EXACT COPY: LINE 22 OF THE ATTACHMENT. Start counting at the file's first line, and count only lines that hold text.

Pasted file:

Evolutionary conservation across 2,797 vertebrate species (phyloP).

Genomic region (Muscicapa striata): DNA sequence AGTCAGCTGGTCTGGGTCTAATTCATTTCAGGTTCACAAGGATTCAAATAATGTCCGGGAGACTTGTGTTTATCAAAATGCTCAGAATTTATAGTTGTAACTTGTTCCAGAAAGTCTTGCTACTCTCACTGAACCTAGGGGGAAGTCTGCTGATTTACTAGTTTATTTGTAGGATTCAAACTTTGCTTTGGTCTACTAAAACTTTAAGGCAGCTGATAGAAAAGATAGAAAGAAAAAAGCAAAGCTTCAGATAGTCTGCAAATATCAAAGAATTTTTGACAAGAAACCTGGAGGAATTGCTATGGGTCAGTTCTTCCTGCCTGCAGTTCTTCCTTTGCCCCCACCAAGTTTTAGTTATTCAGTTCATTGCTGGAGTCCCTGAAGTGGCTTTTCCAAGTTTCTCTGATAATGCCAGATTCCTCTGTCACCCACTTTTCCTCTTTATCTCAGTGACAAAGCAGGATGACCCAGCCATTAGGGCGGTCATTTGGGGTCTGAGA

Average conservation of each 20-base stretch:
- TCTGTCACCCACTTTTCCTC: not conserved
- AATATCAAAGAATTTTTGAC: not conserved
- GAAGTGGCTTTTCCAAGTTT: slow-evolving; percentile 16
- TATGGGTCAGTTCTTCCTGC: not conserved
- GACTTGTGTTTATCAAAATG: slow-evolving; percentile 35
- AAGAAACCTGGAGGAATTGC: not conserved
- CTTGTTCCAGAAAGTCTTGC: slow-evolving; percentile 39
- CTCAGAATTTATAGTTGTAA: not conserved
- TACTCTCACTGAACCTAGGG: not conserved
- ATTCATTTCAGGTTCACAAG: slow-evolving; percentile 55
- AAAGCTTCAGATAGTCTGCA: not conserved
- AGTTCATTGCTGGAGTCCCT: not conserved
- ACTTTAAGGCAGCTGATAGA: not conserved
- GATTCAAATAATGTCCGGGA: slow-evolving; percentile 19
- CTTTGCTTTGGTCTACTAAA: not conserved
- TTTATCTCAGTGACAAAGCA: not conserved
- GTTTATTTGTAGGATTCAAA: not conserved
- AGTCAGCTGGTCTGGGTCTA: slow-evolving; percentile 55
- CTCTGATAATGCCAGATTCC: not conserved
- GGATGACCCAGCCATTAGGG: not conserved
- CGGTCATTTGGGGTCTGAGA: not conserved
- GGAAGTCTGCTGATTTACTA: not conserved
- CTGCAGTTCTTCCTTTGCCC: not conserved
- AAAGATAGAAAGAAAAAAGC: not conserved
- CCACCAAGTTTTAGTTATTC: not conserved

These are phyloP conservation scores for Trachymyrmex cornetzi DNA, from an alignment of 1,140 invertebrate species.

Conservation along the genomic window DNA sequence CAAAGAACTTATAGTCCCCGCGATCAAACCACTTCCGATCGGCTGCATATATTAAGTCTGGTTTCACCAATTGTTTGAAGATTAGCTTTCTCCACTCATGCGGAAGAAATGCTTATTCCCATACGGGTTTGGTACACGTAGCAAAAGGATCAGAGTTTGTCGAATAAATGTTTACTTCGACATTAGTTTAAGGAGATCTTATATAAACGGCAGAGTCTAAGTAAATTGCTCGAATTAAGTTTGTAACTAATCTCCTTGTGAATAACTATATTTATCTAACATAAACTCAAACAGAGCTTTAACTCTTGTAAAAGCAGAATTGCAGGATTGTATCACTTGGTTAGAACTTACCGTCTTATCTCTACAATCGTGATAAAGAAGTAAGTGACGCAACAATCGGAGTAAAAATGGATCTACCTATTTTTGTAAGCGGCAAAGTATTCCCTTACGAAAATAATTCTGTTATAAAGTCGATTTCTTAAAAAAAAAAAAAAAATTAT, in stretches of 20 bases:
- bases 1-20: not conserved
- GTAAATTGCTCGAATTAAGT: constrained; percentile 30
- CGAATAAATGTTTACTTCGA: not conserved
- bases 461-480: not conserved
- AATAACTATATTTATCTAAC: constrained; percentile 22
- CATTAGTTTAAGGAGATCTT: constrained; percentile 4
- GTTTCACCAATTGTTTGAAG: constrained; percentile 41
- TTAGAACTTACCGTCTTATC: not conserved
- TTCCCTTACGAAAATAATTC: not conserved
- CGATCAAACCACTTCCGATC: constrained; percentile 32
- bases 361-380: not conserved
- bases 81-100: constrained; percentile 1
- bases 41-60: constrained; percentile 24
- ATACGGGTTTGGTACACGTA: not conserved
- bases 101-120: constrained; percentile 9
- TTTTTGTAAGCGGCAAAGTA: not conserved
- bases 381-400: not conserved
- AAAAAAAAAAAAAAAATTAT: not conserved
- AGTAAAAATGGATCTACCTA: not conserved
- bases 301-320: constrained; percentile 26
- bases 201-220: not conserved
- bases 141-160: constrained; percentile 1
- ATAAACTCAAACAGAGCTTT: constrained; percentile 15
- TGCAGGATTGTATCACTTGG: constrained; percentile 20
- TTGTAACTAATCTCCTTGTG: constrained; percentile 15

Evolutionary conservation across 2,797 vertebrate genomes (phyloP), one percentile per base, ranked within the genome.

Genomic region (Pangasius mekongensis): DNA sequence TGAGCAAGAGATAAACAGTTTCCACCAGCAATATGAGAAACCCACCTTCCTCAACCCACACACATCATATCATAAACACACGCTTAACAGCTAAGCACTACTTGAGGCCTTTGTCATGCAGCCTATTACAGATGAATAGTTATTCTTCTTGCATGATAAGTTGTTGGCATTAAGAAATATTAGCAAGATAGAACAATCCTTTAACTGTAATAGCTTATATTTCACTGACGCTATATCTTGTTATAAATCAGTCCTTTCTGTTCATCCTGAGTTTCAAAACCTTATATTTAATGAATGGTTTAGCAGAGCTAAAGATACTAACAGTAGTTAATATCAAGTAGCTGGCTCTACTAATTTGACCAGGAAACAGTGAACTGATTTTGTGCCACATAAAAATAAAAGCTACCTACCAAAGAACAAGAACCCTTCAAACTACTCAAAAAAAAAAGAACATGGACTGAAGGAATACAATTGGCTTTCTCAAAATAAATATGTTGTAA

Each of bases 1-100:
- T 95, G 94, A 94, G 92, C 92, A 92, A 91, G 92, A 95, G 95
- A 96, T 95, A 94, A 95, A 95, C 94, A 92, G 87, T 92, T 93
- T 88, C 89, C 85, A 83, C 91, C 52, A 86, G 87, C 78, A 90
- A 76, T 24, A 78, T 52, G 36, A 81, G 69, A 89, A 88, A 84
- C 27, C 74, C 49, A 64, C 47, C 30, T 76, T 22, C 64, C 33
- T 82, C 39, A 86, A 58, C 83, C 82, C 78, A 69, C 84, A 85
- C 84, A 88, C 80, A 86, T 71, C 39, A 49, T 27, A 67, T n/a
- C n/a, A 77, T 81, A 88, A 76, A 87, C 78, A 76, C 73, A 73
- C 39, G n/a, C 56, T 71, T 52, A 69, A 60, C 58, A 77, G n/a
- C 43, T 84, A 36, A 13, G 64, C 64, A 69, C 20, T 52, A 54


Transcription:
- CTCTGATAATGCCAGATTCC: not conserved